After executing the simplification steps described at the end of Sect. 2, we apply two more changes to derive our helper graph H. Firstly, if \(\ell (p) = 0\), \(u(p) = 2\) and \(\varGamma (p) = 2\), we separate p’s two edges, splitting p into two posts with upper quota 1. After this step, all posts with \(u(p) = 2\) also have \(\ell (p) = 2\). All remaining vertices are of upper quota 1. Then, we substitute all edge pairs of posts with \(\ell (p) = u(p) = 2\) with a single edge connecting the two applicants. This edge will carry the weight equal to the sum of the weights of the two deleted edges.
Clearly, any matching in H translates into an assignment of the same weight in G and vice versa. Finding a maximum weight matching in a general graph \(G=(V, E)\) can be done in \(O(V(E + V \log V))\) time [11], which reduces to \(O(V^2 \log V)\) in our case. \(\square \)
3.2 QuotaRestricted Cases
In this section, we consider restrictions of WMLQ with bounded upper quotas. Note that Theorem 1 already tells us that the case of \(u(p) \le 3\) for all posts \(p \in P\) is \(\textsf {NP}\)hard to solve. We will now settle the complexity of the only remaining case, where we have instances with every post \(p\in P\) having an arbitrary degree and \(u(p) \le 2\). This setting models posts that need to be assigned to none, one or pairs of applicants.
Here we present a solution for WMLQ with \(u(p) \le 2\). Our algorithm is based on ffactors of graphs. In the ffactor problem, a graph G and a function \(f: V \rightarrow {\mathbb {Z}}_{\ge 0}\) is given. A set of edges \(F \subseteq E\) is called an ffactor if \(\deg _F(v) = f(v)\) for every \(v \in V\), where \(\deg _F(v)\), as per our earlier definition, is the degree of v in the graph (V, F). Constructing an ffactor of maximum weight in a graph with n vertices and m edges or proving that none exists can be done in \(O(\phi (m + n \log {n}))\) time, where \(\phi \) is the sum of all fvalues in the graph [10, 11].
Theorem 3
WMLQ with \(u(p) \le 2\) for every \(p \in P\) can be solved in \(O(nm + n^2 \log { n})\) time, where \(n = V\) and \(m = E\).
Proof
We partition P into \(P_1\) and \(P \setminus P_1\), where \(P_1\) denotes the set of posts with \(u(p) = 1\). For posts in \(P \setminus P_1\) we can assume that \(\ell (p) = u(p) = 2\) for every post p. For, a post p with \(\ell (p)=0\) and \(u(p) = 2\) can be transformed into a post with \(\ell (p) = u(p) = 2\) by giving it two dummy edges with zero weight, allowing us to pick the dummy edges in order to make up for the raised lower quota.
The graph \(G' =(V',E')\) of the constructed ffactor instance contains the graph \(G =(V,E)\) of our WMLQ instance, as shown in Fig. 1. We add a dummy post \(p_d\) to \(V'\) and connect it to every applicant in A. We connect every post \(p_i\in P_1\) to \(p_d\). For every post \(p_i\in P\backslash P_1\) we add two dummy vertices \(q_i^1\) and \(q_i^2\) and a triangle on the vertices \(p_i, q_i^1\) and \(q_i^2\). All new edges in \(E' \setminus E\) carry zero weight.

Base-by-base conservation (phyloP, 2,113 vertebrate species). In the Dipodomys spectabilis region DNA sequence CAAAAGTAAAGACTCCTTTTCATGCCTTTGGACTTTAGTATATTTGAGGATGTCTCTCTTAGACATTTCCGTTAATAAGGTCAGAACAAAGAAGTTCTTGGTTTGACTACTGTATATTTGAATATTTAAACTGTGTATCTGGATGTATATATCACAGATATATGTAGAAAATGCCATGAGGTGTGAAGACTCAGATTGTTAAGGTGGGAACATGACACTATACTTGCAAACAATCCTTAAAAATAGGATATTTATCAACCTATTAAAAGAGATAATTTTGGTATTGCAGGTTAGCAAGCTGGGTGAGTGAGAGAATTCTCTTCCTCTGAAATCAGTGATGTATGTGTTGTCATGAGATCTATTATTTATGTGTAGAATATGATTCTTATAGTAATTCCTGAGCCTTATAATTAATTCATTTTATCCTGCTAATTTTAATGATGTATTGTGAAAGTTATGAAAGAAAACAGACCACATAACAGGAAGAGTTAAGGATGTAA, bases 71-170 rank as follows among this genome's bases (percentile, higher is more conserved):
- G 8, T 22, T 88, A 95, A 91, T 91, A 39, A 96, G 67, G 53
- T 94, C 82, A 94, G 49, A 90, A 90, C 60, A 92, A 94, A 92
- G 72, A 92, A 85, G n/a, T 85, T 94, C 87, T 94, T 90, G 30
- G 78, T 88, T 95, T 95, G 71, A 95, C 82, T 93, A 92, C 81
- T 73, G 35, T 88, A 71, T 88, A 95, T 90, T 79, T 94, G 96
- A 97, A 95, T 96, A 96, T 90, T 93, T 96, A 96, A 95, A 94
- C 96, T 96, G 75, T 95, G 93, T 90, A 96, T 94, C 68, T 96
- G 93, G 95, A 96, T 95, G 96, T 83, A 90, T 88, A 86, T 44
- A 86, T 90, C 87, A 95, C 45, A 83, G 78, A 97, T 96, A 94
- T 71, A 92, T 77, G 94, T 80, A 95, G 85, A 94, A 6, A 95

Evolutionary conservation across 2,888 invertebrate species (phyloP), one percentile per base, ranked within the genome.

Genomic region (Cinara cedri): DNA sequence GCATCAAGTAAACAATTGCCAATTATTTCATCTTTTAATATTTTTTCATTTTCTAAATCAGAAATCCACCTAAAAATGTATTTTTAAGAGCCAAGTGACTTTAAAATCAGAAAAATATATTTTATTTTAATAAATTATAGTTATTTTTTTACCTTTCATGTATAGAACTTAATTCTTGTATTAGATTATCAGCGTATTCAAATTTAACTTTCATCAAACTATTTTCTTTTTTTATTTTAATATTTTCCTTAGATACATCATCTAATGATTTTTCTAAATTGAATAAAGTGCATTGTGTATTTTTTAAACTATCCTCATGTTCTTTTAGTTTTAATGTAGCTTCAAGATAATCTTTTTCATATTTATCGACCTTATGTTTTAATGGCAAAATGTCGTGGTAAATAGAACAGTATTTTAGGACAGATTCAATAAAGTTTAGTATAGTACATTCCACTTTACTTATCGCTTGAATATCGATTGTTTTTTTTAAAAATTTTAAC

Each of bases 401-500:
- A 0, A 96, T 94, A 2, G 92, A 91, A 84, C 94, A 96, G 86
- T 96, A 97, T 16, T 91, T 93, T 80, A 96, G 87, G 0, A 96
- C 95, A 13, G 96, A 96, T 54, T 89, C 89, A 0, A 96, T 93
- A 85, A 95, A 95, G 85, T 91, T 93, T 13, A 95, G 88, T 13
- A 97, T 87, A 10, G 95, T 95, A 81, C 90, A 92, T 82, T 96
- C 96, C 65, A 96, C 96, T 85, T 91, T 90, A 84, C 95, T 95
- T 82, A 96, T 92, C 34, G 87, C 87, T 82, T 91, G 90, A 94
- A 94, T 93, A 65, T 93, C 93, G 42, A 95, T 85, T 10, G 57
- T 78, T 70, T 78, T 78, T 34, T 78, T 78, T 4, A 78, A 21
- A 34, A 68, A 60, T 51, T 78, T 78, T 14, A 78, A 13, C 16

\(\left\{ p_d,a_i\right\} \) for every applicant \(a_i\) that is unmatched in M;

\(\left\{ q_i^1,p_i\right\} \) and \(\left\{ q_i^2,p_i\right\} \) for every post \(p_i\in P\backslash P_1\) that is closed in M;

\(\left\{ q_i^1,q_i^2\right\} \) for every post \(p_i\in P\backslash P_1\) that is open in M;

\(\left\{ p_d,p_i\right\} \) for every post \(p_i \in P_1\) that is closed in M;
It is easy to see that if there is an ffactor \(M'\) in \(G'\), then its restriction to G is a feasible assignment M of the same weight so that the number of unmatched applicants and the number of closed posts in \(P_1\) add up to K. Since every post \(p_i \in P_1\) is connected to \(p_d\) and \(f(p_i) = 1\), it is either the case that \(p_i\) is open in M or \(\{p_d,p_i\}\in M'\). Regarding posts outside of \(P_1\), we need to show that the two edges incident to them are either both in G or neither of them are in G. Assume without loss of generality that \(\{p_i,q_i^1\}\in M'\) and \(\{p_i,q_i^2\}\notin M'\) for some \(p_i \notin P_1\). Since \(f(q_i^2) = 1\) and \(\deg _{M'}(q_i^2) = 0\), \(M'\) cannot be an ffactor.
So far we have shown that it is sufficient to test \(A + P_1 +1\) values for \(f(p_d)\), and collect the optimal assignments given by the maximum weight ffactors. Comparing the weight of these locally optimal solutions delivers a global optimum. A slight modification on the the graph corresponding to the ffactor instance will allow us to solve the problem by constructing just two instances, as against \(A + P_1 +1\) instances. Similar to the triangles attached to posts in \(P \setminus P_1\), triangles are added to \(p_d\) as well. The added vertices have fvalue 1 and the added edges carry weight 0. The number of such triangles hanging on \(p_d\) is \(\left\lceil \frac{A + P_1}{2}\right\rceil \). These triangles can take up all the fvalue of \(p_d\) if necessary, but by choosing the edge not incident to \(p_d\) they can also allow \(p_d\) to fill up its fvalue with other edges. Since a triangle either takes up 0 or 2 of \(p_d\)’s fvalue, we need to separate the two different parity cases. Thus, to cover all the \(A + P_1 + 1\) cases for possible values for \(f(p_d)\), in one instance we set \(f(p_d)\) to \(A + P_1 + 1\) and in the other instance \(f(p_d) = A + P_1\). \(\square \)